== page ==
Spotify is reportedly reconsidering the very policy that caused Swift to pull her entire catalog from the service last year, according to the Wall Street Journal. The company may soon allow artists to keep their music off of Spotify’s unpaid tier, while making it available to the 20 million people who pay $10 per month for the service’s premium version. That would be a huge reversal for Spotify, but then again, a lot has changed in the digital music space in the year since Swift pulled her catalog.
The problem with Spotify, in Swift’s eyes, is that its free tier devalues music and fails to fairly compensate artists. This sentiment has been echoed by a handful of other prominent artists, some of whom are wary of the economics of the streaming model that seems to be replacing the shrinking markets for physical albums and downloads.
Swift’s highly publicized slap in the streaming giant’s face failed to make a dent in Spotify’s user numbers, which continue to grow. But since then, some new challenges to Spotify’s dominance in the music streaming space have cropped up. Most notably, Apple launched Apple Music in June, giving listeners a well-polished and smartly curated alternative to Spotify that comes pre-installed on every modern iOS device. Within months, Apple managed to amass 10 million users. Unlike Spotify, Apple Music does not have a free tier. It also has Taylor Swift’s newest album.
More recently, something notable happened outside the streaming world: In its first week, Adele’s 25 sold a record-breaking 3.38 million copies, something those inside the long-beleaguered U.S. record industry assumed was no longer possible. Notably, the album, which recently sold its five millionth copy, was not available for streaming on services like Spotify. Adele’s massive success may be a rarity in the music industry today, but the numbers help highlight bigger questions about whether the streaming model is ready to replace the buy-and-own model of music consumption.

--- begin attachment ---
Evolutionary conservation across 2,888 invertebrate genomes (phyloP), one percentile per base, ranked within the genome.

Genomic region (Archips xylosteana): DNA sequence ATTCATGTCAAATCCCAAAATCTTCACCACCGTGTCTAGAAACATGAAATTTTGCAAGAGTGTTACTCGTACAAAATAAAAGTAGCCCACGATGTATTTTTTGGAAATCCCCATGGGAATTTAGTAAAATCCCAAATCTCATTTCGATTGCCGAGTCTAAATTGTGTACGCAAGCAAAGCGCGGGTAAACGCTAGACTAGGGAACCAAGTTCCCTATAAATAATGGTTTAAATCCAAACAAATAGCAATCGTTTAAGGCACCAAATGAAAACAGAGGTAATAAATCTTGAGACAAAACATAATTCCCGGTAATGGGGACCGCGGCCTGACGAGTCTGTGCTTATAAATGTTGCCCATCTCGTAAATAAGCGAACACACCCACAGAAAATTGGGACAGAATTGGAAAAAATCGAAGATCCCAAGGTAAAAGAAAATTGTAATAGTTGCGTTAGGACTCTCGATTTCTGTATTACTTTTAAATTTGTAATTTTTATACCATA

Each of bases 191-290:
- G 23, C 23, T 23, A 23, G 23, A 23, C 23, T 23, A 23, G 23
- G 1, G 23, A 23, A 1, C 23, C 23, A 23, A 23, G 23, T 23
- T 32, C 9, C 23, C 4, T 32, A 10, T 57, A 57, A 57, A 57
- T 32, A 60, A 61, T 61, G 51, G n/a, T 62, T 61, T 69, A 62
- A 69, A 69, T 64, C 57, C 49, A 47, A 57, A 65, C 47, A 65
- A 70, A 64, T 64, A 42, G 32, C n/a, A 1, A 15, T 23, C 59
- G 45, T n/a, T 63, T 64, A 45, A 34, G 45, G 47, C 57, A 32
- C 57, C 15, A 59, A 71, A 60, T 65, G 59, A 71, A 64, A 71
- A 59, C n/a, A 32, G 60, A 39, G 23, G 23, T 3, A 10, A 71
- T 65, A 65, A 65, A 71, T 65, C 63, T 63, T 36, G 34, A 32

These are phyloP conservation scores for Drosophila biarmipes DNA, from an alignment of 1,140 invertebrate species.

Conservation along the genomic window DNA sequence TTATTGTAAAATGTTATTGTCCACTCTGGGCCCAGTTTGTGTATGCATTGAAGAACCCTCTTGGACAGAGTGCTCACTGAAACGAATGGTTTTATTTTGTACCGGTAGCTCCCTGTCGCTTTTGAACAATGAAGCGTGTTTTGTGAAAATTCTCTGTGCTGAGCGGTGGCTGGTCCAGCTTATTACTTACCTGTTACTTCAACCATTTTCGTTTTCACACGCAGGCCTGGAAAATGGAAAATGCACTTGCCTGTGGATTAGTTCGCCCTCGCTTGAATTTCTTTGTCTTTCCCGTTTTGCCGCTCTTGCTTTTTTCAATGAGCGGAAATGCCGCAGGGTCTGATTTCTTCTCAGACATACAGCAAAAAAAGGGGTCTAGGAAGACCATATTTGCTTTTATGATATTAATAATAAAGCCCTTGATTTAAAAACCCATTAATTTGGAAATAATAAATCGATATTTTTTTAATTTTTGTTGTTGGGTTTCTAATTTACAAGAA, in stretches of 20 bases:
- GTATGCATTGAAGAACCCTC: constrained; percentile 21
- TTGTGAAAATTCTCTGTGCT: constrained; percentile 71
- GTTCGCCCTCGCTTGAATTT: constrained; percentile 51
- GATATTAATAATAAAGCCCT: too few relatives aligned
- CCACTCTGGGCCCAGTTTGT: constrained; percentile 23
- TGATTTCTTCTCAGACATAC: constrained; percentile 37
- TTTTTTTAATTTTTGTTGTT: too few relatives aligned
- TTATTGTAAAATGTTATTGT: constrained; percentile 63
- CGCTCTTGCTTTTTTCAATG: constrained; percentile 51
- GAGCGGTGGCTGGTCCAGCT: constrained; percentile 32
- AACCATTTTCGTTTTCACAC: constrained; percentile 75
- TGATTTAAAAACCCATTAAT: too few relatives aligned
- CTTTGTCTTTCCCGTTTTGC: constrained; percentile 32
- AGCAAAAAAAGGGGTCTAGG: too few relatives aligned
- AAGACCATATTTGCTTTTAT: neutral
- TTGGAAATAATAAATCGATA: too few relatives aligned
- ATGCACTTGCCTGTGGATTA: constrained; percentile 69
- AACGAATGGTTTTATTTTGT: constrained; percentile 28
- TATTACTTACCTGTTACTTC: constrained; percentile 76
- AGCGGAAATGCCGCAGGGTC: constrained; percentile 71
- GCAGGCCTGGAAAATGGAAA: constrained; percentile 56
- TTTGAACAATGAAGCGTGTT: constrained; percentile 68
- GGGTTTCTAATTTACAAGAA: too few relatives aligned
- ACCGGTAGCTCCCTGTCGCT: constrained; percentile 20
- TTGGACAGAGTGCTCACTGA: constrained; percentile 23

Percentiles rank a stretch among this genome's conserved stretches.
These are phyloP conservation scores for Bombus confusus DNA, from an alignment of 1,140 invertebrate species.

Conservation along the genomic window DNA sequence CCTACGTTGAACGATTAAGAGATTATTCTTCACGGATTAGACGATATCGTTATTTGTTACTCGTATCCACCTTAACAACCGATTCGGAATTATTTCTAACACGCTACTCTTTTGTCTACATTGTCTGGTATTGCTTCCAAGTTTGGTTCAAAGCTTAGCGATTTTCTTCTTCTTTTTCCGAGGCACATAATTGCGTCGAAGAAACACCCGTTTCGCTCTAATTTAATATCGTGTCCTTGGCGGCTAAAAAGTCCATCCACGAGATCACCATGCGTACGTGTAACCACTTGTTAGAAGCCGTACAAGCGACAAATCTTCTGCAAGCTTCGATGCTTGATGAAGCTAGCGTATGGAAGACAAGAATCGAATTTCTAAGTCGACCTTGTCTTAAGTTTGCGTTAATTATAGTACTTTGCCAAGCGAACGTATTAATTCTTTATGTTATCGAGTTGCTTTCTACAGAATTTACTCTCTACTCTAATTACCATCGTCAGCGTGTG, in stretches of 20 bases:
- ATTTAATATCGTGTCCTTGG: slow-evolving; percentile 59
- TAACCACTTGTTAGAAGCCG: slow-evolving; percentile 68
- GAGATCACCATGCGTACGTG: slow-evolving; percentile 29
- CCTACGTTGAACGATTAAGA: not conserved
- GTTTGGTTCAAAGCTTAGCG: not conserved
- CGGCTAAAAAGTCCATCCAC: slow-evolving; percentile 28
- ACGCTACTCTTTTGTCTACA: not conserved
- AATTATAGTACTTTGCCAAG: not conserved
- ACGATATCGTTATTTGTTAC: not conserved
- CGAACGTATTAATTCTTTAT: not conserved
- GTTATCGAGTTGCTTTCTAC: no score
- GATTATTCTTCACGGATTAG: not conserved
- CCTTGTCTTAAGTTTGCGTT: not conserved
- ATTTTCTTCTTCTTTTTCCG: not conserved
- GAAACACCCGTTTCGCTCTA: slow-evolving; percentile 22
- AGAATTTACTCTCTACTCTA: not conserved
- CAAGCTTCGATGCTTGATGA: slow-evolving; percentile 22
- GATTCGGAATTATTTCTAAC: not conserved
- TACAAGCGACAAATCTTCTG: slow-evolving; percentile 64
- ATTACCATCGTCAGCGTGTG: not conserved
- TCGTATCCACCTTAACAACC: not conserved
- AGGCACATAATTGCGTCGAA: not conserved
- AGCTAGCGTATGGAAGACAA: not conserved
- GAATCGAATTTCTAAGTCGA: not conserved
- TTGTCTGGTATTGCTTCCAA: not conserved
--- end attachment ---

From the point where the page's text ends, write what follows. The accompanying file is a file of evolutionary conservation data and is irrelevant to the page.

Given the recent shifts in the landscape, it’s no wonder that Spotify is rethinking the mechanics of its freemium model. And while Swift hasn’t officially commented on her reported intention to return to Spotify, artists like her and Adele may be more easily wooed by having the option to keep new albums off of Spotify’s free, ad-supported tier (thus giving listeners more of an incentive to either pay for a Spotify subscription or buy the album outright–or, some might argue, pirate it).
The move would also placate record labels, who have concerns about the impact that free, all-you-can-stream music might have on album sales. The labels tend to get hefty sums of revenue from the streaming services (far more than artists typically see), but with the model still shaking out, the music industry, already ravaged once by the Internet, is understandably wary of putting all of its eggs in any particular basket.
To date, there are no officially announced plans to offer this type of premium-only music on Spotify. Despite rumors that Coldplay’s latest album might be a candidate, Spotify announced that the album will be available to both free and paid users this Friday. In a statement, the company said it remains “100 percent committed to our model.” Still, if the Journal‘s sources are to be believed, the company is considering the premium-only model for future releases.
The new premium-only music will reportedly be offered on an experimental (and presumably rigorously tested) basis. This is a technology company, after all.